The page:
Text Box: The Mine-o-saur

The Mine-o-saur does not like to play nicely — and that doesn’t win him any friends in the school yard.  Soon the Mine-o-saur is lonely.  But will the other dinos want to give him a chance when the Mine-o-saur is ready to give back all their stuff and apologize?

Young readers will love these little dinosaurs and will have fun chanting along with the Mine-o-saur’s clever rhymes, even as they absorb a lesson about sharing.  Join all the dinos in the school yard as Sudipta Bardhan-Quallen’s loveable, quirky Mine-o-saur comes to life through David Clark’s hilarious illustrations.

About the Book

From Children’s Literature

“Does the world really need another book that tries to teach kids to share? If it is The Mine-O-Saur, the answer is a hearty YES! The grabby bossy saur-head main character makes life a bit more troubled for others at school with his relentless “Mine! Mine! Mine!” as he takes toys and steals all the scones and butter tarts (food is always a measure of the greatness of the book, I think). The others shun him until finally he has a change of heart. Just in the nick of time, right before the reader wants to whack him upside the head, the Mine-O-Saur changes his wicked ways. To his amazement and delight, the others accept him as a forgiven friend. Readers will smile or laugh out loud at the ending when Mine-O-Saur claims his new friends as “Mine! Mine! Mine!” Bright orange endpapers, big-mouthed googly-eyed dinosaurs, and the cheerfully goofy menace that is the grabbysaurus-star of this delightful book will make it a hit. Every classroom has a Mine-O-Saur, and it is this reviewer’s fond hope that titles like this will help cure each and every one of them before they get to the corporate boardroom. The author reveals her sly sense of humor in the flap copy, divulging her family secret that in addition to three children (mini-Mine-O-Saurs?) she also has an imaginary pony, Penny, at her home in New Jersey. A great title to add to the library’s “bad behavior” collection that probably includes Rotten Ralph, Curious George, Max and Ruby, Wild Thing Max, and, of course, Olivia.”                         

From FUSE #8 (at School Library Journal)

“Books with a message are the most frightening kind of picture book on the planet. They can go real bad, real preachy, and real ugly real fast. Self-published authors love `em. So too do new parents with unshakable beliefs in bibliotherapy. And as a children's librarian it is my job to wade through the lot of them to find the ones that are the best. When a parent walks up to you and says, "I want a picture book about sharing," you know that the clock is ticking and that you need to rustle up the goods right quick or they're going to be convinced that you don't know your Kellogg from your Kuskin. So you search through your library catalog and lo and behold there's a book called, "Mine-o-saur," by Sudipta Bardhan-Quallen. You don't know Sudipta Bardhan-Quallen and you certainly don't know illustrator David Clark so already you're up a tree. Still you decide to make a go of it. Leaving your patron at the reference desk you saunter on over to the "B" section of the picture books and surreptitiously flip through the title before returning. Maybe you notice that there are rhyming sections. Hey, fun fact! You know what's even more dangerous than a book with a message? A book with a message that RHYMES. But the parent is looking increasingly impatient, a line is forming behind them, all the other sharing books are out, and this is what's sitting in your hot little hand. Do you risk handing it over or will you regret the action if the book isn't any good? Well, ladies and gentlemen, I have excellent news. Ms. Bardhan-Quallen (I just like writing her name) and Mr. Clark have leapt above the double threat of lesson + rhymes to create a book that pans, scans, looks great, and tells its message in a manner pleasing to eye and ear. Plus it's got dinos. Everybody likes dinos...Clark's illustrations were kind of the key here, though. You can have all the nice little words and characters you want but if the pictures look like they were done by someone whose heart wasn't in it, forget about it. That'll show. Mr. Clark, however, appears to care very much about this book. His pictures have a bug-eyed cartoonish look, but with bright watercolor washes and some fine shading. More importantly, there's personality here... It's a fun one. You may prefer your Yolen or other dino tales for the basic manners of life, but when it comes to sharing books, "The Mine-o-saur" ain't half bad. It risks a couple genres and comes out tops. Worth a gander at any rate.”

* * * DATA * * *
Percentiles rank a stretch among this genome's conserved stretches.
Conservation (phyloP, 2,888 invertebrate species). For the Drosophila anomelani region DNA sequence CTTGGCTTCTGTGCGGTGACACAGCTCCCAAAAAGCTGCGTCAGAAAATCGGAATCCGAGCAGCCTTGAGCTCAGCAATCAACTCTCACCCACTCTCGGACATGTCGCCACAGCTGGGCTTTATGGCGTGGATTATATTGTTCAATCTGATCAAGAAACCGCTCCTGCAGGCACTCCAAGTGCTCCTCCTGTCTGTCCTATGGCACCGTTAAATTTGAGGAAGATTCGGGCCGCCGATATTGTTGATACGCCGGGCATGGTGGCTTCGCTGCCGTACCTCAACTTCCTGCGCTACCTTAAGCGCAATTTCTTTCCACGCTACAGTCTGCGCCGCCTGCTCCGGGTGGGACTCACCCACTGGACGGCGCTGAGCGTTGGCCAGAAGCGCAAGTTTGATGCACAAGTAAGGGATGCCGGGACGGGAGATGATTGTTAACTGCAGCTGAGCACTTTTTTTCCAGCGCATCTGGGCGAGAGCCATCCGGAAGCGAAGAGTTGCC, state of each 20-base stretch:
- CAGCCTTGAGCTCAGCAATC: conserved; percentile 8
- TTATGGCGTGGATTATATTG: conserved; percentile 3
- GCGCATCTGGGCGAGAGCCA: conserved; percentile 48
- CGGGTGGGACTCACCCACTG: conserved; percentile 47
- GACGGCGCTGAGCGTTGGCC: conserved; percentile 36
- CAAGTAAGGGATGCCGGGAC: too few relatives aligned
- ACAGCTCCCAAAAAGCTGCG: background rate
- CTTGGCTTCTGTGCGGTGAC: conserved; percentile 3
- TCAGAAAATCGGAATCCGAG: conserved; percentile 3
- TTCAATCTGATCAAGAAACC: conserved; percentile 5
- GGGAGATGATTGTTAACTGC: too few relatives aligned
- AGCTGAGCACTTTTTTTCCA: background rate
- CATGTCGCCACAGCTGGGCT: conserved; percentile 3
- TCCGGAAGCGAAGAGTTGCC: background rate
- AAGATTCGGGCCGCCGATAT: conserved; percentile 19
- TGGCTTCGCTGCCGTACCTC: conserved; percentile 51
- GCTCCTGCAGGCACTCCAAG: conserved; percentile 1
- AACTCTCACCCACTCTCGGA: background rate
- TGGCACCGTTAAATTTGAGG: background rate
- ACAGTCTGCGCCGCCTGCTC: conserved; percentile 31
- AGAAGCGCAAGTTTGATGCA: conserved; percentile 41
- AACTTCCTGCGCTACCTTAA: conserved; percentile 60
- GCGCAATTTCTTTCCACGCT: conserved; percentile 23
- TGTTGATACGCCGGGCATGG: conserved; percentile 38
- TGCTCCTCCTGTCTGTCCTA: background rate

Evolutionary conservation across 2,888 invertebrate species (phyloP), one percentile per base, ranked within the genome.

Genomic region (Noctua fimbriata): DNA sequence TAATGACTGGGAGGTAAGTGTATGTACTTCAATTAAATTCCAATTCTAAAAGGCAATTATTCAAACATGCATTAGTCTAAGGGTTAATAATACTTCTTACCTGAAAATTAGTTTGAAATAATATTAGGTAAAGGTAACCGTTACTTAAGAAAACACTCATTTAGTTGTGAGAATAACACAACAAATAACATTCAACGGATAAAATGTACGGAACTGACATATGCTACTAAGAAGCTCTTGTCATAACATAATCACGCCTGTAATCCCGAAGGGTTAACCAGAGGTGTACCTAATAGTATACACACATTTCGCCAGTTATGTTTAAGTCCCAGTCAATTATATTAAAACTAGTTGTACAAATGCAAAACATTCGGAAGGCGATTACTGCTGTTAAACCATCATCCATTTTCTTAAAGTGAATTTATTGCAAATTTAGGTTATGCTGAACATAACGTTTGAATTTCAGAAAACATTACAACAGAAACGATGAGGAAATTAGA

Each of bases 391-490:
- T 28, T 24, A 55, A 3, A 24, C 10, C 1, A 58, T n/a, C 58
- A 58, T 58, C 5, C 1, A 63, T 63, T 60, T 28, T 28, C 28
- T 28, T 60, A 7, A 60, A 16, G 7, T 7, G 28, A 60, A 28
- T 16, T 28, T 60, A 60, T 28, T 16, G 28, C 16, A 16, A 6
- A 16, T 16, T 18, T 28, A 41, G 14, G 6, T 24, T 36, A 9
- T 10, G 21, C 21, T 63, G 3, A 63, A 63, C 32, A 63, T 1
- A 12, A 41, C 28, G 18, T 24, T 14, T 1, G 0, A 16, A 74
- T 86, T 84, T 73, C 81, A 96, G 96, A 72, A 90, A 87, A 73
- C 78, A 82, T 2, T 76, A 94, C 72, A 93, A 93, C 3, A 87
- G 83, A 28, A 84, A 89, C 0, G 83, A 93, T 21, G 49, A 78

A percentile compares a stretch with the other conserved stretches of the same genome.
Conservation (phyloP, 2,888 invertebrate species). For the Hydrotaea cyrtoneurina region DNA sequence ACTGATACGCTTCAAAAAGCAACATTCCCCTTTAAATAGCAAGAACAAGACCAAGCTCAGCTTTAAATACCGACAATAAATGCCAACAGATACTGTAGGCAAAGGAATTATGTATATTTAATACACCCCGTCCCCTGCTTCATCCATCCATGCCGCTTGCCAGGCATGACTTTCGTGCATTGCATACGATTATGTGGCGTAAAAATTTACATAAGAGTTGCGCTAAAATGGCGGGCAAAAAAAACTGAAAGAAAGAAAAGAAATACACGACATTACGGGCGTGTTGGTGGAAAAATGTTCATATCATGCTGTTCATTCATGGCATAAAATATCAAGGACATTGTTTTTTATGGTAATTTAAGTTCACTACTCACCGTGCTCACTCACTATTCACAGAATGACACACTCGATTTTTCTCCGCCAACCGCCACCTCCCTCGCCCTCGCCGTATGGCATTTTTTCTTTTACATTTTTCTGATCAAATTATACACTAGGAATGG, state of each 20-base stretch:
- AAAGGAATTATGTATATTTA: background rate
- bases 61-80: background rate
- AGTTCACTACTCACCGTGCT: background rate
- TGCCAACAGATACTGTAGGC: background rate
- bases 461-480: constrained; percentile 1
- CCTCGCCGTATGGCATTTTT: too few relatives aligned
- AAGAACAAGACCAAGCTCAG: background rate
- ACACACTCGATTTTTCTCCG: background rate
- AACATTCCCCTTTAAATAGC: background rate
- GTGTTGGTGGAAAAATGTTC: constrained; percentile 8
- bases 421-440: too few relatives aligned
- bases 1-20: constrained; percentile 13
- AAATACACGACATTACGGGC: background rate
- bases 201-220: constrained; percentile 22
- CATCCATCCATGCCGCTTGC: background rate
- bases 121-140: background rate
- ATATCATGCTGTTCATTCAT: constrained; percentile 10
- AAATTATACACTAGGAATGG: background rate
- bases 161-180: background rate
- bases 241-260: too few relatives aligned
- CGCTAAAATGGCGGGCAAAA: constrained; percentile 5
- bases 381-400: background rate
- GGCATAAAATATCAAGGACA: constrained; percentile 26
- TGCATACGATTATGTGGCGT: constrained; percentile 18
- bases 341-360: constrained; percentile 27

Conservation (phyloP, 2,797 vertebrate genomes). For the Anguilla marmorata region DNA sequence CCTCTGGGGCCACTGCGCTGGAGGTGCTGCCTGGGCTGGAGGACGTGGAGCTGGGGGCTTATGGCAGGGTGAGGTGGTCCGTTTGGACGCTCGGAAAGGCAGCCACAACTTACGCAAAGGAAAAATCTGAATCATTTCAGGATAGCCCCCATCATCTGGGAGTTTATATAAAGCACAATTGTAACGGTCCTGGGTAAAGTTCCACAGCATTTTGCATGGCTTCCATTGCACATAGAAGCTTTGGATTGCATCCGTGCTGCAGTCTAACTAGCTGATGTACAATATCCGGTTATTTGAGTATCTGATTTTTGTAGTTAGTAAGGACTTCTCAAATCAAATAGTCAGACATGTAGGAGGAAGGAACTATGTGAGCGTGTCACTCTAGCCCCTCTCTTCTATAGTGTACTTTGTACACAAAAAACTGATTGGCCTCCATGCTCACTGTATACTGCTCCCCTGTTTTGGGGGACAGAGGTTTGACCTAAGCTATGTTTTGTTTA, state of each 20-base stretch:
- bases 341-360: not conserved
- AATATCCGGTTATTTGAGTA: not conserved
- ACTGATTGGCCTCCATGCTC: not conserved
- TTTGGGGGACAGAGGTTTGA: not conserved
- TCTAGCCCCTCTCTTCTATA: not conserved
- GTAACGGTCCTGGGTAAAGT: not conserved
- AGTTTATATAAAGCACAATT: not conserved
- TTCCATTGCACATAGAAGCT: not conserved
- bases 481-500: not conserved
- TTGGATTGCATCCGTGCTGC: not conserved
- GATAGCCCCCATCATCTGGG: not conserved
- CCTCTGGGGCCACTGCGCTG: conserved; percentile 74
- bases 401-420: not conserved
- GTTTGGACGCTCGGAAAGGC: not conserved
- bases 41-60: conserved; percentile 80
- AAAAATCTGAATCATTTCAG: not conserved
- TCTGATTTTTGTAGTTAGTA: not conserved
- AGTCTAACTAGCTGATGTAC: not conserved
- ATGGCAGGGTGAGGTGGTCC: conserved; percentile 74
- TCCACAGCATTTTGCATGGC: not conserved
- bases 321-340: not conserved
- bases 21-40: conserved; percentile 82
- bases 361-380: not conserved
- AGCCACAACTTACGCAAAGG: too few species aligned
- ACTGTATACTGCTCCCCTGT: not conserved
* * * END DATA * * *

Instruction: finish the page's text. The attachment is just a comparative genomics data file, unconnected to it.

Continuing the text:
Reviews of THE MINE-O-SAUR

To contact me:

Phone: 856-803-9893

E-mail: sudipta@sudipta.com